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Music  |  Reviews

Matthew Dear: Black City

[Ghostly International]

August 17, 2010  |  9:00am
Matthew Dear: <em>Black City</em>

Texas DJ kicks out the words, tunes, jams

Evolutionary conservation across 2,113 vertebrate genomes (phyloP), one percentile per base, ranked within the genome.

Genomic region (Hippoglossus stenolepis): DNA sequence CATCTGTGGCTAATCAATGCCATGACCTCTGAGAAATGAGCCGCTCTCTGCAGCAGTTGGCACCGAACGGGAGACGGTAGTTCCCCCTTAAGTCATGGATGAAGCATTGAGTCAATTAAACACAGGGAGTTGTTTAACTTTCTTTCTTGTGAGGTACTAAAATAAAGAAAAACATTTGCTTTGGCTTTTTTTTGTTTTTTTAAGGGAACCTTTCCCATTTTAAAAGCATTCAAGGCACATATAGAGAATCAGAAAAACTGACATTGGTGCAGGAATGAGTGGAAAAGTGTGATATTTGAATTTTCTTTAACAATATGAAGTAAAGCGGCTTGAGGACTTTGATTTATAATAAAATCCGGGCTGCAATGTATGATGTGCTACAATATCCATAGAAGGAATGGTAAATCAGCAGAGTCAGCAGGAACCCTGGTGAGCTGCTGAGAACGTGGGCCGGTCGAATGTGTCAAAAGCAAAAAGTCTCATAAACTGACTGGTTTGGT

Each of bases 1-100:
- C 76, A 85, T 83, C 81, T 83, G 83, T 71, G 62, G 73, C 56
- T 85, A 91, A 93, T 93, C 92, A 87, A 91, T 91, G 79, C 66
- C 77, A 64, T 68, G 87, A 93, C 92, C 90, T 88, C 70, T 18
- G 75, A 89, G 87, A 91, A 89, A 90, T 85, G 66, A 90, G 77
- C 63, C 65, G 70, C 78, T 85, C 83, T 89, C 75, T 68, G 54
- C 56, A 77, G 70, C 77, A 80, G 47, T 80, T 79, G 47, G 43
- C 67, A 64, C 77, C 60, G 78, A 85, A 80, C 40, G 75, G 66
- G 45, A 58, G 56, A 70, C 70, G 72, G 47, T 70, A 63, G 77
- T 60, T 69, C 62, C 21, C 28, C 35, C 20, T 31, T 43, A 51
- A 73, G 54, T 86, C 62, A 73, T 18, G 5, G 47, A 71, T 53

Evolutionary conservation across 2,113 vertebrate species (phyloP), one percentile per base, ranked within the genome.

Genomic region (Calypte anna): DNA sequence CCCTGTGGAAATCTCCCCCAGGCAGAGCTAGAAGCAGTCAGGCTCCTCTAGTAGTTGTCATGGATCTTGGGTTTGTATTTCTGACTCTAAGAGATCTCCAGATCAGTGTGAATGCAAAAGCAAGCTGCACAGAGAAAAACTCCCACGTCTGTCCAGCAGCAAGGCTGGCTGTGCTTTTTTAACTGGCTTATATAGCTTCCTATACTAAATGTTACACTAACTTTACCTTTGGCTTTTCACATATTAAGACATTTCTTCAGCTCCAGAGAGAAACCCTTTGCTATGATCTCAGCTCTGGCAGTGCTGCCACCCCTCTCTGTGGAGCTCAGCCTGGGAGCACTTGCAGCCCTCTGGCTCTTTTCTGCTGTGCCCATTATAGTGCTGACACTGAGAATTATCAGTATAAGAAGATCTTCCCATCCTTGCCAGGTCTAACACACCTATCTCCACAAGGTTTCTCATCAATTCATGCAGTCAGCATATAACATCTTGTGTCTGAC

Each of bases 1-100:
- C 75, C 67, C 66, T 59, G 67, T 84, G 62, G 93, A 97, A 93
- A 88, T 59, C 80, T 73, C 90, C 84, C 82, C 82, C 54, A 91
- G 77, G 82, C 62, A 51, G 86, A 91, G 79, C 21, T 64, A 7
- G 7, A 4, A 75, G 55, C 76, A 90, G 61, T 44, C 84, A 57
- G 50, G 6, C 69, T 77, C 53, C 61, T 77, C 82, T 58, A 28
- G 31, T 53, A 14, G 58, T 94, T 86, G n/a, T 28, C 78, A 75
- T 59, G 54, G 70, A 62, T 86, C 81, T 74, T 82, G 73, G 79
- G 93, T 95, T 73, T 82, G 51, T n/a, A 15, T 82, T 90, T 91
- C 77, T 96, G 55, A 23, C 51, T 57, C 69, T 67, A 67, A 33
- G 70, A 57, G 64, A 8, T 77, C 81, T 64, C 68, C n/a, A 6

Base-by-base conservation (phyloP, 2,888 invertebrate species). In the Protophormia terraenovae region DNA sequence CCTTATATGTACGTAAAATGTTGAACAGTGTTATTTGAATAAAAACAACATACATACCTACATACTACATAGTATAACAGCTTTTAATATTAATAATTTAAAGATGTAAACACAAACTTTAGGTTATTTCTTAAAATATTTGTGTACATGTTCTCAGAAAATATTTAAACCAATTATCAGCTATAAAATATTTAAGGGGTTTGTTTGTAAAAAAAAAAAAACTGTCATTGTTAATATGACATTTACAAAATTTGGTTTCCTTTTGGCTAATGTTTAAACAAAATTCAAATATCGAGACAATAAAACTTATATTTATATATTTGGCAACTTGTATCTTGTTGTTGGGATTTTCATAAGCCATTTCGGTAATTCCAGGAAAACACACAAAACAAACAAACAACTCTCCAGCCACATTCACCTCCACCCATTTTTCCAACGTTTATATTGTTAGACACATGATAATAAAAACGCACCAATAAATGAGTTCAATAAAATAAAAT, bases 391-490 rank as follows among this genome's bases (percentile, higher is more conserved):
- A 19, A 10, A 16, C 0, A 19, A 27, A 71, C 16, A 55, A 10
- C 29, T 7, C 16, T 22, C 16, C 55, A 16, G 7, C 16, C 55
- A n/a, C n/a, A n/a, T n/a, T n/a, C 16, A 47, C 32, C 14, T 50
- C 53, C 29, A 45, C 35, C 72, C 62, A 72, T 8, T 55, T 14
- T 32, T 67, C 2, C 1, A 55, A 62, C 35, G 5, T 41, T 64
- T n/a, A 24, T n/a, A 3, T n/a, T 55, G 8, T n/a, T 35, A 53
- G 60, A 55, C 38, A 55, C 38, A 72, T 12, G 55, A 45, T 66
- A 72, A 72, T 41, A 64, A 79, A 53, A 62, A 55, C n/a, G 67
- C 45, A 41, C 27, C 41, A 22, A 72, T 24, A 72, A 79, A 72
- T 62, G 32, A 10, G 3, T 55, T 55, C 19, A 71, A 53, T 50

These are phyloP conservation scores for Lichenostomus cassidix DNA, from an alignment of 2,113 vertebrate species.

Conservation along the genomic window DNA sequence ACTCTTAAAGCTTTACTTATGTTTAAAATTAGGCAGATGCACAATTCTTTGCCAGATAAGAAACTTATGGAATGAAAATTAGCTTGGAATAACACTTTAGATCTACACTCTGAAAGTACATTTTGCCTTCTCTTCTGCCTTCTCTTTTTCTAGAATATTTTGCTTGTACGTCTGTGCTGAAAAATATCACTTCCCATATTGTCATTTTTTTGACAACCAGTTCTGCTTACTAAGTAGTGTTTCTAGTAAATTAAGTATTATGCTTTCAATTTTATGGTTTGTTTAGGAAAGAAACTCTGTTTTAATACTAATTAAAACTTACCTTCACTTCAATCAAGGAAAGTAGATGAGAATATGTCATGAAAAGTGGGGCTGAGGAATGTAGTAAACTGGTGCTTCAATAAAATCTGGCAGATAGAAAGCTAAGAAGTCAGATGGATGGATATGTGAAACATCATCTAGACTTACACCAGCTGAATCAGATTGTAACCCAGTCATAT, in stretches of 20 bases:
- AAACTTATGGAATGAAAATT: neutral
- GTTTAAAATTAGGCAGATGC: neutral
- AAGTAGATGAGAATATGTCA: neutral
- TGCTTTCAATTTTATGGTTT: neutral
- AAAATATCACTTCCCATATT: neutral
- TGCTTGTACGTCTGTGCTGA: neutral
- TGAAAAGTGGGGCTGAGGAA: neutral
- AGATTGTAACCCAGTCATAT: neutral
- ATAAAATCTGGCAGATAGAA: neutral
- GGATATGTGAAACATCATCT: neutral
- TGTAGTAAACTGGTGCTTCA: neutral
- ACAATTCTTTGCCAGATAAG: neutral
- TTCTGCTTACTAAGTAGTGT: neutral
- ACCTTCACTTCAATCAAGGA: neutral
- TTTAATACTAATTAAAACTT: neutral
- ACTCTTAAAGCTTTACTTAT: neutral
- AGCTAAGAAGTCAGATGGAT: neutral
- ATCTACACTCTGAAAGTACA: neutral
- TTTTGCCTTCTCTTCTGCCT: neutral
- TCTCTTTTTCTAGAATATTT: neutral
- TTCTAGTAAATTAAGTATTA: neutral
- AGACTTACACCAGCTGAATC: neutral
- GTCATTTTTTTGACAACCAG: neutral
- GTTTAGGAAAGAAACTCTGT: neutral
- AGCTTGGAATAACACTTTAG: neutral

Despite his well-earned techno pedigree, Matthew Dear is as much a singer/songwriter as a DJ icon. At first he commingled his dual identities, most brilliantly on the 2003 anthem “Dog Days,” but on 2007’s Asa Breed he put the words and tunes front and center, showcasing appealing tics derived from Bowie and Byrne. His new album’s opener, “Honey,” is a dirge à la Talking Heads’ “The Overload,” but that’s a red herring. Black City overall is lean and upbeat, and Dear’s gift for making an arrangement jump within snug confines continues to evolve; “I Can’t Feel” is at once loosely polyrhythmic and skin-tight, and “More Surgery” features a jazz-fusion bass line driven by sonic implosions. The mid-tempo art-disco of “Little People (Black City)” is, at nine minutes, the one place where Dear’s dance-floor instincts outweigh his rock-artist ones, but Black City remains a well-balanced mix.

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